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How to Prune Indian Hawthorn Shrubs

By Elton Dunn ; Updated September 21, 2017

A low-maintenance evergreen shrub with cheery spring blossoms and purple autumn berries, Indian hawthorn is a popular choice for small gardens. Gardeners should prune Indian hawthorn annually to remove dead or diseased wood; more intense pruning, which is purely for aesthetic reasons, can be done every few years. The best time to prune Indian hawthorn is after the flowers have passed, typically in May.

Inspect the branches of your Indian hawthorn shrub for signs of diseased, damaged or dead limbs. Dead limbs feel lighter to the touch, while damaged or diseased limbs usually display cuts, discoloration or wounds.

Cut off any dead, diseased or damaged branches by snipping them off at the base. Between cuts, dip your anvil pruners in a solution with a ratio of one part bleach to 10 parts water, to avoid accidentally passing bacteria or fungus to healthy parts of the plant. Disinfect pruners again before continuing, and discard all unhealthy clippings into a garbage bin.

Head back of branches if you feel the shrub has grown too tall or is spreading too much. Clip off a couple of inches using anvil pruners. Make heading cuts at a 45-degree angle so rain falls off them, rather than collecting on them (which would happen with a straight cut).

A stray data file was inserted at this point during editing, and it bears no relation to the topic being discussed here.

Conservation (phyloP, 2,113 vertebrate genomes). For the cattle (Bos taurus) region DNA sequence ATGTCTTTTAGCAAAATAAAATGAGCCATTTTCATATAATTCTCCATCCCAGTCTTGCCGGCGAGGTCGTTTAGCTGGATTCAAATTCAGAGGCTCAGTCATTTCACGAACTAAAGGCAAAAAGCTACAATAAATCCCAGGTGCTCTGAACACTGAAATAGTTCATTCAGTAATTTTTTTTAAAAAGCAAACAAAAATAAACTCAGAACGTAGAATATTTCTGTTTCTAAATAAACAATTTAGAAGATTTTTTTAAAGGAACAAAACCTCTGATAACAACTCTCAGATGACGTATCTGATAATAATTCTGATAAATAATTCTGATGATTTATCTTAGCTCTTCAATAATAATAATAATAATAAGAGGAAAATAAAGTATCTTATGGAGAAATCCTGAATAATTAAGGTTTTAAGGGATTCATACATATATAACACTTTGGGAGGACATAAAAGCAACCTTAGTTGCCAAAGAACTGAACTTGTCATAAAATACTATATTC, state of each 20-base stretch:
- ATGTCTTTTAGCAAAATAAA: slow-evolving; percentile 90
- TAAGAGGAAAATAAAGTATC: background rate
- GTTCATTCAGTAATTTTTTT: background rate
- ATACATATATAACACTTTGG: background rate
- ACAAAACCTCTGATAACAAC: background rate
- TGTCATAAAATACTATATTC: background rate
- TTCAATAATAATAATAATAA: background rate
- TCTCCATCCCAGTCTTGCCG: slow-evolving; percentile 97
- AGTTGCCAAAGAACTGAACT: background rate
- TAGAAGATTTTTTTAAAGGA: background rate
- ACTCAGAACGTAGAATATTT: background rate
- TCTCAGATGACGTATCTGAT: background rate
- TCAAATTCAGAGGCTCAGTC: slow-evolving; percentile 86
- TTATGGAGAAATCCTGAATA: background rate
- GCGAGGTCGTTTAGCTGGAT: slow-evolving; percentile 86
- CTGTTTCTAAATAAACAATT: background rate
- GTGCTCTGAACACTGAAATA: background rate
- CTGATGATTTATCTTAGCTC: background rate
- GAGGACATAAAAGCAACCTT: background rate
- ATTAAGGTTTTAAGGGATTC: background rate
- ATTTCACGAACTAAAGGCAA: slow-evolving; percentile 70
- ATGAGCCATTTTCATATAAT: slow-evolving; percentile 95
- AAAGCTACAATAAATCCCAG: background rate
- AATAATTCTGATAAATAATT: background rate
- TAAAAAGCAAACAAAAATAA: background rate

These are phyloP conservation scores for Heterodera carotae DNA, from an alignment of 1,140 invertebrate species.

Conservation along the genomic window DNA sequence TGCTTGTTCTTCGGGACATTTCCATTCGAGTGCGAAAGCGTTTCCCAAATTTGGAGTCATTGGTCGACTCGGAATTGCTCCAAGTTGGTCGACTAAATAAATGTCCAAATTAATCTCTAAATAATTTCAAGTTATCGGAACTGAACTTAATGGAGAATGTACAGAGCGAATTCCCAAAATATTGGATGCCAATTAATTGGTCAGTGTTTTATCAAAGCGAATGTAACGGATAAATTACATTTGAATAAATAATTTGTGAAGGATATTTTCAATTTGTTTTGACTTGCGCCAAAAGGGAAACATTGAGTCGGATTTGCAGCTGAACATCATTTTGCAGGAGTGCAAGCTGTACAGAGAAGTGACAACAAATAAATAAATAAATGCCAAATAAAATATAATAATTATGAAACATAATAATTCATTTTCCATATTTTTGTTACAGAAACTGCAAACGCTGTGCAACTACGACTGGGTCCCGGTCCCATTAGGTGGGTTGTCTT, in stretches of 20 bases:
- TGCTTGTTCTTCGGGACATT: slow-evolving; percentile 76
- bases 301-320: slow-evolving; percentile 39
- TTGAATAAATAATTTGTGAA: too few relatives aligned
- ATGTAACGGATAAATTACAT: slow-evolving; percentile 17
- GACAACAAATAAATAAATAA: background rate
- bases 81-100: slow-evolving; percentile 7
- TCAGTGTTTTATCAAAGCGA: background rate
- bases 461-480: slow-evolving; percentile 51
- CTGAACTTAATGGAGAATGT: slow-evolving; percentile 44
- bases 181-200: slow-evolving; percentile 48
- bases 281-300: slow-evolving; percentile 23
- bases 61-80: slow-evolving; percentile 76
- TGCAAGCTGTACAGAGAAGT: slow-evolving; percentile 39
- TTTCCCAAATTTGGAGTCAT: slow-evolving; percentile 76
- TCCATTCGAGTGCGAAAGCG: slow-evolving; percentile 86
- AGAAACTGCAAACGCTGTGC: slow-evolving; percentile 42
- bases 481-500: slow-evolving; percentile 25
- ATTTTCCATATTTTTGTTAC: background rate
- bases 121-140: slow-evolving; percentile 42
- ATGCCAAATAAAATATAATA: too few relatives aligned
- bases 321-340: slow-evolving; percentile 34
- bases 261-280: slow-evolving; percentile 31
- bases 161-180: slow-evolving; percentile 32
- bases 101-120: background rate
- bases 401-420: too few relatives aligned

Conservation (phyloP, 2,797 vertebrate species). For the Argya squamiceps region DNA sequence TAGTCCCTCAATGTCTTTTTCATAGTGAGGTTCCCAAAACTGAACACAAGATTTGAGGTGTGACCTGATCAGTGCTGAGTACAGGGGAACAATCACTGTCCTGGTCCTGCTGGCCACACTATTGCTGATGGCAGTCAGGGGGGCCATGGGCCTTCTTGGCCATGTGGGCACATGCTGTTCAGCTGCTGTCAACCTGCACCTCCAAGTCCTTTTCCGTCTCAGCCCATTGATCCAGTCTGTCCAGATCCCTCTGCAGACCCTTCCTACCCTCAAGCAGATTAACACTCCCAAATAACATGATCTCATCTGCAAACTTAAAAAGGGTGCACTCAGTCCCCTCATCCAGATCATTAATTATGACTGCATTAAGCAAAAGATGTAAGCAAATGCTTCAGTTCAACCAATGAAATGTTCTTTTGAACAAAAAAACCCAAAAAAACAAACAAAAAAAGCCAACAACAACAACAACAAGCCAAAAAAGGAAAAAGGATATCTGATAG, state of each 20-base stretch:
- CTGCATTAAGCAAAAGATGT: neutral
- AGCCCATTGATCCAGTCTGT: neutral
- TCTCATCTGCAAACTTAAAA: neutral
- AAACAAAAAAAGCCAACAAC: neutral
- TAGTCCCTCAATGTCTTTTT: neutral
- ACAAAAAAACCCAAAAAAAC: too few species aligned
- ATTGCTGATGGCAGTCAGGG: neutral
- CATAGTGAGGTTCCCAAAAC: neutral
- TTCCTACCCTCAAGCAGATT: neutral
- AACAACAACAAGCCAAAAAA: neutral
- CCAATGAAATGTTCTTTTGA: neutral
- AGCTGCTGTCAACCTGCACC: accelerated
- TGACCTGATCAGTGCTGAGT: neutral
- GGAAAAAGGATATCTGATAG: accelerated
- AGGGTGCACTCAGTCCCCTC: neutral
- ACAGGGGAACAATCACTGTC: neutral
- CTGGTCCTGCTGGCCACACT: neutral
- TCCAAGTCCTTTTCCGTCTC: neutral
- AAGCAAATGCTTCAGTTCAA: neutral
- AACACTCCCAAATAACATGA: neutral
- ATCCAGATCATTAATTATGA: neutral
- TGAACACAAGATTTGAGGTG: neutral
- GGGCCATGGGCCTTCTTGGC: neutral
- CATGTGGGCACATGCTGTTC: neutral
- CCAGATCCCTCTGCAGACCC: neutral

Thin out crowded sections of the canopy. Remove weak or old limbs from crowded areas by cutting them off at the base with the anvil pruners. If you find branches that cross or rub against other branches, cut the crossed one off at its base.

Trim away new growth that grows downward or outward from the main trunk.

 

Things You Will Need

  • Garden gloves
  • Anvil pruners
  • Bleach
  • Water
  • Bucket

Tip

  • Indian hawthorn blooms on the previous season's growth; bear this in mind when pruning, to avoid accidentally trimming off next year's flowers.

About the Author

 

A successful website writer since 1998, Elton Dunn has demonstrated experience with technology, information retrieval, usability and user experience, social media, cloud computing, and small business needs. Dunn holds a degree from UCSF and formerly worked as professional chef. Dunn has ghostwritten thousands of blog posts, newsletter articles, website copy, press releases and product descriptions. He specializes in developing informational articles on topics including food, nutrition, fitness, health and pets.